With the last episode of Yu-Gi-Oh! Arc-V now behind us and the new series (Yu-Gi-Oh Vrains) starting to air this Wednesday with more than a month of delay (with reason), it's time to take a look back on the last of Yu-Gi-Oh series and take a closer look at what went wrong.
Because some things sure went wrong with it. It's weird to see the quality of a YGO series spike AND sink this much as the series progresses. But let's not get ahead of ourselves and go at it step-by-step
V Reviews: Yu-Gi-Oh! Arc-V
What IS the overall story about?
The basic premise of this story is that there are four dimensions (Standard, Fusion, Synchro and Xyz). The latter three have their own specific summoning technique and Standard can basically use all of them. And each of these dimension has a main "Yu-"character and a female lead as well.
- In the Standard dimension, It's Yuya & Yuzu - the POV characters
- And in the Xyz Dimension it's Yuto & Ruri
- In the Synchro Dimension it's Yugo & Rin
- In the Fusion dimension it's Yuri & Selena
The main villain, Professor Leo Akaba, is in the Fusion dimension assembling an army to
kill turn everybody into cards and use that energy to fuse the four dimensions into one. This for a secret purpose.
The first world to fall is the Xyz dimension. Then they try to conquer earth (well, standard dimension Earth)
Our main character (Yuya) somehow unlocks Pendulum summoning for the entire dimension. At first it's him alone. But then quickly more characters obtain these Pendulum monsters.
The son of professor Akaba (Reiji / Declan) becomes the rival character to Yuya and is busy trying to create an army to oppose his father's invasion. He names this group the Lancers.
And then shit happens. A tournament is organized; people are revealed to be traitors; people are (dis)carded, the Main characters from the other dimensions appear, one of the main characters dies and turns into a spirit supporting Yuya, people hop dimensions, unlock achievements and level up.
I could go in way more detail, but since the series is 140+ episodes, that would take me WAY too long.
Overall enjoyment level: Started good, but drops to rock bottom
While the anime did start slow (which is similar to the other YGO series, mind you), it did improve quickly. The big tournament of the first season with some plot twists near the end and the entirety of the second season (the Synchro Dimension) were the highlights of this anime. It was never the strongest of writing, but it sure was entertaining to watch.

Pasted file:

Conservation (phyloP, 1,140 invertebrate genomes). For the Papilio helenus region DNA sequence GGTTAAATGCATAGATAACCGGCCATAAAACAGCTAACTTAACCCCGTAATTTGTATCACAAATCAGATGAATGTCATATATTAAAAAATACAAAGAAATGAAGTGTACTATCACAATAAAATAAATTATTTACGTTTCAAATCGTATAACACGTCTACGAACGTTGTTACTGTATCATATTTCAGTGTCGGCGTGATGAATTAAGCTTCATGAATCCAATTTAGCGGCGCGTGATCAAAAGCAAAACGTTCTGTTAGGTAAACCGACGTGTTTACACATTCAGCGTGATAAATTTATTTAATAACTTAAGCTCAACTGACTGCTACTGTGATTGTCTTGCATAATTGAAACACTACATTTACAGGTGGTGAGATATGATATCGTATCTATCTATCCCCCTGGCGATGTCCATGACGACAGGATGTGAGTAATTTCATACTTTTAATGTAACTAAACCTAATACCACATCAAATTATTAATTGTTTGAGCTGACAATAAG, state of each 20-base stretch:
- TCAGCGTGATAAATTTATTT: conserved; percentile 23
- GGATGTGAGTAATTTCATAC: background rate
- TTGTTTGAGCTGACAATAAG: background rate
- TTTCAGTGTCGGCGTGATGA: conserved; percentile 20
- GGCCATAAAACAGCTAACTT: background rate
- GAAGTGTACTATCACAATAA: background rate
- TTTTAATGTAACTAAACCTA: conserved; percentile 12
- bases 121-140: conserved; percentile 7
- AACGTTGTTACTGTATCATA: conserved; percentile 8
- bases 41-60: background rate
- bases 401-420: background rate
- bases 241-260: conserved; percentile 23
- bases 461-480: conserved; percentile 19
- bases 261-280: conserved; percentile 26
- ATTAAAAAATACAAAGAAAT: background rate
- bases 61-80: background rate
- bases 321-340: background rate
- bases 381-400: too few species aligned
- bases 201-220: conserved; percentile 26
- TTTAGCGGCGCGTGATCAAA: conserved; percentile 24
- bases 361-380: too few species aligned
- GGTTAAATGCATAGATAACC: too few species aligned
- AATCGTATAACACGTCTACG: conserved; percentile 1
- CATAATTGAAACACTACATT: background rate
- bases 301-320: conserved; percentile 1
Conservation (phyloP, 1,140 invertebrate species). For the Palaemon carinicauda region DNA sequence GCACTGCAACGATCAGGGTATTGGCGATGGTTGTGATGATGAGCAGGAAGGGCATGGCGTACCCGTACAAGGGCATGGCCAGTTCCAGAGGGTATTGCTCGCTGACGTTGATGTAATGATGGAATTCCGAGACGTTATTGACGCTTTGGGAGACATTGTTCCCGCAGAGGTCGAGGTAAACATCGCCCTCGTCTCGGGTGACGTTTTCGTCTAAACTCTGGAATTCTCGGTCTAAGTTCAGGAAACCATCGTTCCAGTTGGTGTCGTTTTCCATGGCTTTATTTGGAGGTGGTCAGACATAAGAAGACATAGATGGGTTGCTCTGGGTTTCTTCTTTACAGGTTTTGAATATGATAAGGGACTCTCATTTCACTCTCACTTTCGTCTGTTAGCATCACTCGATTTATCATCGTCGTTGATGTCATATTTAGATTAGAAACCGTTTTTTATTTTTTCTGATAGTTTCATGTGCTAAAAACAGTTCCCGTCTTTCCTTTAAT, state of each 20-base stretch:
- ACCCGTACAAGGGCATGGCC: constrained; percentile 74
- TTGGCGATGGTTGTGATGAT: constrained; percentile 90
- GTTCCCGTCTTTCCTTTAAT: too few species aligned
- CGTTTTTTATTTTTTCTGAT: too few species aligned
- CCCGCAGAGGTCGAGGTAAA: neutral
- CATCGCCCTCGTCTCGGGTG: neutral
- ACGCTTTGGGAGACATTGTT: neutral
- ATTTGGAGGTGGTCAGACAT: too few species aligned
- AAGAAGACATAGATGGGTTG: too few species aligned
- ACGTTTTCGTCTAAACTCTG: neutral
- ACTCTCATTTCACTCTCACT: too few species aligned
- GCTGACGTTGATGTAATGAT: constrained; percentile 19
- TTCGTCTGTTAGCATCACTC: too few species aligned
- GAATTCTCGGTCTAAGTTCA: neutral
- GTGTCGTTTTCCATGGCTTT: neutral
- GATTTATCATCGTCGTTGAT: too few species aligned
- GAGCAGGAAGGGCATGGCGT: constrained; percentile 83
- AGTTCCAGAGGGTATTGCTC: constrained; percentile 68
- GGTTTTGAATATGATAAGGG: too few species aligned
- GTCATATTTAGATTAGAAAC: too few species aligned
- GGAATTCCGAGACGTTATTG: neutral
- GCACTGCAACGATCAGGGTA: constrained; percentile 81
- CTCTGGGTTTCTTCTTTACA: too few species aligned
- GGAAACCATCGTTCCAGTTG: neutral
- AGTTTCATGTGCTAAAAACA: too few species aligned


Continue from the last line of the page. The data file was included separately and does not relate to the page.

But the problems of this anime started showing its head when the third season started. It slowly started becoming clear that the creators of the show had no idea how to properly end this series in about 150 episodes and that problem was getting more and more obvious as the third season went on. Let me give some examples:
- Random new and legacy characters were thrown in and then quickly ignored again or pushed to the sidelines (e.g. Asuka/Alexis). Other legacy characters were hinted to appear, but never really do (mostly Ryo/Zane from GX).
- The entire Xyz arc (with subplot for Yuzu in the Fusion dimension) was apparently scrapped halfway through because both story threads just stop dead in their tracks and everybody is pushed into the next story arc (and dimension). So much that every enemy becomes Yuya's ally and helps him along. The more you think about it, the less sense it makes.
- Henchmen of the Fusion dimension from previous seasons just disappear without proper conclusion (e.g. Barrett or Jean-Michel).
- A weird subplot of brainwashing was introduced and almost as quickly discarded again (really weird).
- Some battles were hyped from the beginning of the third season, but reduced to 1-2 minutes when it came down to the actual duel (most notably: Yugo Vs Yuri). And that is REALLY weird, considering so much time is spent on the subplots of brainwashing and the Battle Beast.
- Allied characters appear out of thin air, sometimes even literally (Jack mostly, but later also the (second) return of Crow).
- And boy, don't get me started on the Zarc fight.
The final boss fight (everybody Vs Zarc) lasted 5 episodes and was probably the most boring and stretched-out fight in Yu-Gi-Oh history EVER! And since that boss fight ended with 7 episodes still left on the counter, we were left with 2-3 "conclusion" episodes being stretched out over the duration of 7 different episodes.
*Sigh* Let's take a deep breath and continue.